Cryptocurrencies in Long-Term Diversification

Cryptocurrencies in Long-Term Diversification

When it comes to adding cryptocurrencies to your portfolio, consider the following two types of long-term diversification:
1. Diversify using non-cryptocurrencies
2. Diversify between cryptocurrencies

Diversify using non-cryptocurrencies
You have many financial tools to choose from when you are considering diversifying your portfolio across the board. Stocks, forex, precious metals, and bonds are just a few examples. Each of these assets has its own unique features. Some of the inherent risk of assets can offset the risk of other risks through the long-term rise and fall of the market. The following sections provide guidance on how crypto and non-cryptocurrency can be used together in the long term.
There is no single golden rule of diversification that is valid for all investors. Diversification ratios and overall mix are highly dependent on the individual investor and their unique risk tolerance, as I talk on my website.
The more risk you are willing to take, the higher the chances of making a greater return on your investment, and vice versa. If you are just starting out and have a lower risk tolerance, you might consider dedicating a larger portion of your portfolio to bonds and then systematically adding stocks, precious metals, and cryptocurrencies.

Background on fiat currency trading
Paper currency is the traditional money that the authorities of different countries declare to be legal. For example, the US dollar is the official currency of the United States. The euro is the official currency of the European Union and its dependent territories. The Japanese yen is backed by Japan. You found the idea.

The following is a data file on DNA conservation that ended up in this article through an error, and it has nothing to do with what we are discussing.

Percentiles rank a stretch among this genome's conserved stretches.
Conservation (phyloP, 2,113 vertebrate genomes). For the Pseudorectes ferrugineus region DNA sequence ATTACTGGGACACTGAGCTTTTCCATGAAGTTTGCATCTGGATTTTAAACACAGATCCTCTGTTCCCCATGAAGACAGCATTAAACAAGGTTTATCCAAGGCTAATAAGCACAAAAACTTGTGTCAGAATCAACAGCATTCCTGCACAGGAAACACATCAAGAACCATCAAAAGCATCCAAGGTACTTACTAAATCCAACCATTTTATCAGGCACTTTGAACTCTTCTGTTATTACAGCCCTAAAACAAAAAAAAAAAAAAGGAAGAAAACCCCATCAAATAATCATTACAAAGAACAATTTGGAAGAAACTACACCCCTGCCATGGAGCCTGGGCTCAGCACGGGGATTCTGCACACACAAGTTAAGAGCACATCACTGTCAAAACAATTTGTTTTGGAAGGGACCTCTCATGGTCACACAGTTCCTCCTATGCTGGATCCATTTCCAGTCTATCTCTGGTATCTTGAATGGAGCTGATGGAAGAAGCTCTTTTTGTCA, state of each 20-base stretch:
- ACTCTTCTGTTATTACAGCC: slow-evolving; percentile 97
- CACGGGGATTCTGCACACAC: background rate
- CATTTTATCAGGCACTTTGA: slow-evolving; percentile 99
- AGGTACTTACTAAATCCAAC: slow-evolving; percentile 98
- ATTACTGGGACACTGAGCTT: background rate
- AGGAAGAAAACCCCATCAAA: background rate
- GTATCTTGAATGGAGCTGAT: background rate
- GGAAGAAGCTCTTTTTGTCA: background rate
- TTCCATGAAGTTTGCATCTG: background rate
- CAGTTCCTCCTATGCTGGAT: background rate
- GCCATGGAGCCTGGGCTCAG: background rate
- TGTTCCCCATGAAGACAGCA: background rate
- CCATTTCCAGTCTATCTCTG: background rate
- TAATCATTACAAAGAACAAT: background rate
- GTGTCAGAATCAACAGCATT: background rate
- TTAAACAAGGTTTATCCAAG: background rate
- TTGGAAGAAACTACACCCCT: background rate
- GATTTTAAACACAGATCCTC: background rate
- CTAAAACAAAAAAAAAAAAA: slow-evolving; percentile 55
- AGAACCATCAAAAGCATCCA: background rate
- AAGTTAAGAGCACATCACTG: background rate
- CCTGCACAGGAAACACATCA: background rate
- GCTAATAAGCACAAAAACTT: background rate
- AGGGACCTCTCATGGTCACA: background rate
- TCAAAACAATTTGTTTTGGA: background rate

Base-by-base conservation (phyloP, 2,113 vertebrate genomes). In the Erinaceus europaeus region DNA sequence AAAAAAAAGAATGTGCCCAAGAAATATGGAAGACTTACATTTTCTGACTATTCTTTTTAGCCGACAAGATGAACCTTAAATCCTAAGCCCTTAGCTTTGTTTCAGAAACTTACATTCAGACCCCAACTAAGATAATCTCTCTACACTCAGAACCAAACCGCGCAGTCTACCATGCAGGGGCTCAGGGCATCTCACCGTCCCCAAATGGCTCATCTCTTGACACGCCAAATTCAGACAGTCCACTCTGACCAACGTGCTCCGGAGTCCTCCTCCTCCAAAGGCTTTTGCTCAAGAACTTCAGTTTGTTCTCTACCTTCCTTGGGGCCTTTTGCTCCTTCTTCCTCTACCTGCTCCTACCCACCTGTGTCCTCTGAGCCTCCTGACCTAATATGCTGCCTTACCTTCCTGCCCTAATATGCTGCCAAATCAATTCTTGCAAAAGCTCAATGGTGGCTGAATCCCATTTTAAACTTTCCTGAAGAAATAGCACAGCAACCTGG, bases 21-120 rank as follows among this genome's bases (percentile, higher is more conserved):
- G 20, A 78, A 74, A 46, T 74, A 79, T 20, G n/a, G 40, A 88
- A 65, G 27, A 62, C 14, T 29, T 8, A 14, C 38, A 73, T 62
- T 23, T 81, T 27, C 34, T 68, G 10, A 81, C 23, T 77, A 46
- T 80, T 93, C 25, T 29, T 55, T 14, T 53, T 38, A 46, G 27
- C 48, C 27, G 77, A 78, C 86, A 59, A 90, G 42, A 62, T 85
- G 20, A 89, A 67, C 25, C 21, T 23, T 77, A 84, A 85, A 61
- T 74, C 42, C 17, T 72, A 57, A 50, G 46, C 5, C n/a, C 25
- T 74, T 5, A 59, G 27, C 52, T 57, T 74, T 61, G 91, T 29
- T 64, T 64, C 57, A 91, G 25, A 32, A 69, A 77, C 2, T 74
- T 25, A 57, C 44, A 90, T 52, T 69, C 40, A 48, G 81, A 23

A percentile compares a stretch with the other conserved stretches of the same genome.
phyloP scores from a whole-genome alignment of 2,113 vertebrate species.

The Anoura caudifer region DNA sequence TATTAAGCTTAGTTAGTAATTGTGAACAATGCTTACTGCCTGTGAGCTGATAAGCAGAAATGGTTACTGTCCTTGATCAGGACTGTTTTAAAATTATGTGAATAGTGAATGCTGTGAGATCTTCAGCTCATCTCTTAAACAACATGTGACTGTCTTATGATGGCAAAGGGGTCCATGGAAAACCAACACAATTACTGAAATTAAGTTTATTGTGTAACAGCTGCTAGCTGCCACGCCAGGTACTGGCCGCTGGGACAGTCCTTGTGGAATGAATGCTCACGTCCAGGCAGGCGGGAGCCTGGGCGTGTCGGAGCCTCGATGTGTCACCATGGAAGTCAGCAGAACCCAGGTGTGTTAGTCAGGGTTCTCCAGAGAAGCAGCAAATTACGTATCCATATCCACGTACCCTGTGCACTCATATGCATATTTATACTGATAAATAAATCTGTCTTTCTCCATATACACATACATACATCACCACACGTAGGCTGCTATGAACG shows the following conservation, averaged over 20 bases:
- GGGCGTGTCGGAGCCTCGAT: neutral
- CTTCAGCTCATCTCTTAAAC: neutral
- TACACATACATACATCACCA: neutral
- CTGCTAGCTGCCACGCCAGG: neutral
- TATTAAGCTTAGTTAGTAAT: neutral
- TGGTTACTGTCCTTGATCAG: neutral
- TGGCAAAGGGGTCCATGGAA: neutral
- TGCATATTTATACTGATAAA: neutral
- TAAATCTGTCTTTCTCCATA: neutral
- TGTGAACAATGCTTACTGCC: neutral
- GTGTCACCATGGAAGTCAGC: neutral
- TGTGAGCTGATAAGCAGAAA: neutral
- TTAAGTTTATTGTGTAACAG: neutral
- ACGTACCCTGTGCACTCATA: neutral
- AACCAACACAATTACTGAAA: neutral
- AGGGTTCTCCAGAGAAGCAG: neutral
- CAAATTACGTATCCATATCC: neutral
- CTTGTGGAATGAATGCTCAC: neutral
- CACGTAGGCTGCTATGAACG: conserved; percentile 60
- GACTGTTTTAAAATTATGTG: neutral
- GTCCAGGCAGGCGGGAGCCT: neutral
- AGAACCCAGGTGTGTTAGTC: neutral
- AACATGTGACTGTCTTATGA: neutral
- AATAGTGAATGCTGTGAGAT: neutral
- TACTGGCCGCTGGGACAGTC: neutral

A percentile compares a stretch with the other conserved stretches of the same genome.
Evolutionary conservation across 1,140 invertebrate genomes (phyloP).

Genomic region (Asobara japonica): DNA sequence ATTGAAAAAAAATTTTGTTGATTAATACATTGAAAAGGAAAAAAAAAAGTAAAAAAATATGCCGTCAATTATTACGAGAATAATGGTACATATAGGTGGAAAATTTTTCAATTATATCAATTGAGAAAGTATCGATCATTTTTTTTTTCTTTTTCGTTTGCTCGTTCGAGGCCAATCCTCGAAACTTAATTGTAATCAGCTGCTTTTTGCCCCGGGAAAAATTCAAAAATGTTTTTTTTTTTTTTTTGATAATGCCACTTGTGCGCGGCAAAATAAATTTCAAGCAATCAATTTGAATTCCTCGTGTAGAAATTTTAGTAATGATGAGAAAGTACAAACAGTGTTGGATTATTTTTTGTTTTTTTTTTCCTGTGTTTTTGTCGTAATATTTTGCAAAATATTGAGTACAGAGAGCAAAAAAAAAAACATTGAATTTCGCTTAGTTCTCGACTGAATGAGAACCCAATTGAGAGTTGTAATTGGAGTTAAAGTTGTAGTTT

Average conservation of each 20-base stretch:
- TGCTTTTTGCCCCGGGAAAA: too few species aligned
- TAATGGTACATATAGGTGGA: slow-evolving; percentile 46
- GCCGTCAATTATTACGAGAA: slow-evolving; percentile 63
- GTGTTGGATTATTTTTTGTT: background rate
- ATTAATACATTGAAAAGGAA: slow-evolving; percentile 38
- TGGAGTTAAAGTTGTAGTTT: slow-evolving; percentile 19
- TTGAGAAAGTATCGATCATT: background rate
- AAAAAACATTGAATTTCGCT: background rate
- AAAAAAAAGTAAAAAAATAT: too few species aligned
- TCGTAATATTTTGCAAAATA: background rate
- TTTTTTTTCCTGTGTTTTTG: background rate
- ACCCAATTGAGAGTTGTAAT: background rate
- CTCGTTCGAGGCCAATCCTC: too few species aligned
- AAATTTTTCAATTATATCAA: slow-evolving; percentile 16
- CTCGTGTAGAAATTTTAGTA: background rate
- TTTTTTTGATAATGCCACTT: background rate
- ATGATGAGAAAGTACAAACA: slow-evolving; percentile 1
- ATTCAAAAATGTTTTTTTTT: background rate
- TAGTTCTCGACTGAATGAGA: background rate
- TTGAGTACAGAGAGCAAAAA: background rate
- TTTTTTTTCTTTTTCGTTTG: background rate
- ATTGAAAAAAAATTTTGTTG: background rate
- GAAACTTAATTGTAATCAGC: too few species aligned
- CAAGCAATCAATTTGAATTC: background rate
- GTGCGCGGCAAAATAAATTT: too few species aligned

The foreign exchange market, or forex, is a huge market where traders trade these fiat currencies against each other. Having a little background in forex can help you better understand the cryptocurrency market and how you can trade different types of currencies against each other. I compare this market to a big international party where all the couples are made up of partners from different regions. So if one of them is the Japanese Yen (JPY), its partner may be the Euro (EUR). I call them Mrs. Japan and Mr. Euro. If one of them is US Dollars (Ms. USA), her partner can be British, Portuguese or Japanese.
In the forex market, international pairs come together and begin to “dance”. But often, the two partners in pairs do not get along, and their movements are not correlated. For example, every time Mrs. USA makes a good move, her partner fails. Every time her partner picks up the beat, she’s stuck in her previous move. These incompatibilities gain some attention, and a group of people watching the dancers start betting which of the partners will fail next. These people are forex traders. You can watch this forex metaphor in action in my video.
The point is that when you trade currencies – fiat currencies or digital currencies – you can only trade them in pairs. For example, you can trade the US dollar (USD) against the Japanese yen (JPY); This is the USD/JPY pair. You can trade the Australian Dollar (AUD) against the Canadian Dollar (CAD); This is the AUD/CAD pair.
Quote currency vs base currency
When trading currency pairs, the base currency is listed first, and the quote currency is second. The base currency of any particular pair and the quote currency in the trading markets is usually determined. For example, when talking about trading the US dollar against the Japanese yen, the US currency always comes first, followed by the currency of Japan (USD/JPY). In the EUR/USD pair, the euro always comes first, followed by the US dollar.
These specific patterns have nothing to do with whether the country of a particular currency is more important or whether one of the currencies in the pair is more popular than the other. It’s just the way the trading audience set things up. The system does not change, which means that everyone is on the same page and navigating between pairs is easier.
When the base and quote come together, the currency pair shows how much of the quote currency is needed to buy one unit of the base currency. For example, when USD/JPY is trading at 100, it means that one US dollar is valued at 100 Japanese yen. In other words, you need 100 Japanese yen (the quote currency) to buy 1 US dollar (the base currency).
The same concept applies to cryptocurrency pairs. Many cryptocurrency exchanges offer a set number of quote currencies, especially popular currencies such as fiat currencies such as the US dollar and cryptocurrencies such as Bitcoin and Ethereum and their cryptocurrencies. Then they offer opportunities to trade against all the hundreds of other cryptocurrencies they might hold in exchange for those pricing coins.